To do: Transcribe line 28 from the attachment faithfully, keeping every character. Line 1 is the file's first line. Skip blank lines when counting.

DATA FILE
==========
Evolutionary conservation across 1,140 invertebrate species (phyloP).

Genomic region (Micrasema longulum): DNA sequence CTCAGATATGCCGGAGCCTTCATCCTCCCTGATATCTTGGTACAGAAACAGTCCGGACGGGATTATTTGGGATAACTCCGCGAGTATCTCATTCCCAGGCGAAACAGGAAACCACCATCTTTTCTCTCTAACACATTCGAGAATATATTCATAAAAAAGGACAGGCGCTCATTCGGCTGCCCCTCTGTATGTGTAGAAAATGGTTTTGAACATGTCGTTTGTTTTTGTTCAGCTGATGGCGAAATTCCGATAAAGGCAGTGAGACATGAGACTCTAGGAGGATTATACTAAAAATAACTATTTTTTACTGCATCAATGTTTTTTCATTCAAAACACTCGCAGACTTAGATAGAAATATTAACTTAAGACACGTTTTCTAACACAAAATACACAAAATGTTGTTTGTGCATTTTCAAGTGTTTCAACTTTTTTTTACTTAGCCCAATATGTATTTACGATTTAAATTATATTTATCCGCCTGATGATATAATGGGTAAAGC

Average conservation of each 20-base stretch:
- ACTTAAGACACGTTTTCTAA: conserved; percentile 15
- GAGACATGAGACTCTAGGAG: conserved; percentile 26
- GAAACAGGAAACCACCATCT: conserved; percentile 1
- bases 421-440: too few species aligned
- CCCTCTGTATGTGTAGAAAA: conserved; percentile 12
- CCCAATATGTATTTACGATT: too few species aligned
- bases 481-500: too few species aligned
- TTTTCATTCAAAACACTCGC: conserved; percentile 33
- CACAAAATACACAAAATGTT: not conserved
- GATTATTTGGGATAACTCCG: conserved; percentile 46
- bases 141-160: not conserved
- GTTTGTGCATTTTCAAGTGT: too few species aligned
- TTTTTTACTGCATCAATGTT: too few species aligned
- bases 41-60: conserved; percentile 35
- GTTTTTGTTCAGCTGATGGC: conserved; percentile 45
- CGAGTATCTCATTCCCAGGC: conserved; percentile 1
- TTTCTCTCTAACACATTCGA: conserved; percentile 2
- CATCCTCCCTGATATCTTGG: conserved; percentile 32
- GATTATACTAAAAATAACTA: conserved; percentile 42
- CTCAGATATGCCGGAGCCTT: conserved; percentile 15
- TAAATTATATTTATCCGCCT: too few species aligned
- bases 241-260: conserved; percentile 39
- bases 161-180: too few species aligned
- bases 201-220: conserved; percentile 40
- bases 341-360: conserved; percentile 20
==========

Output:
- bases 341-360: conserved; percentile 20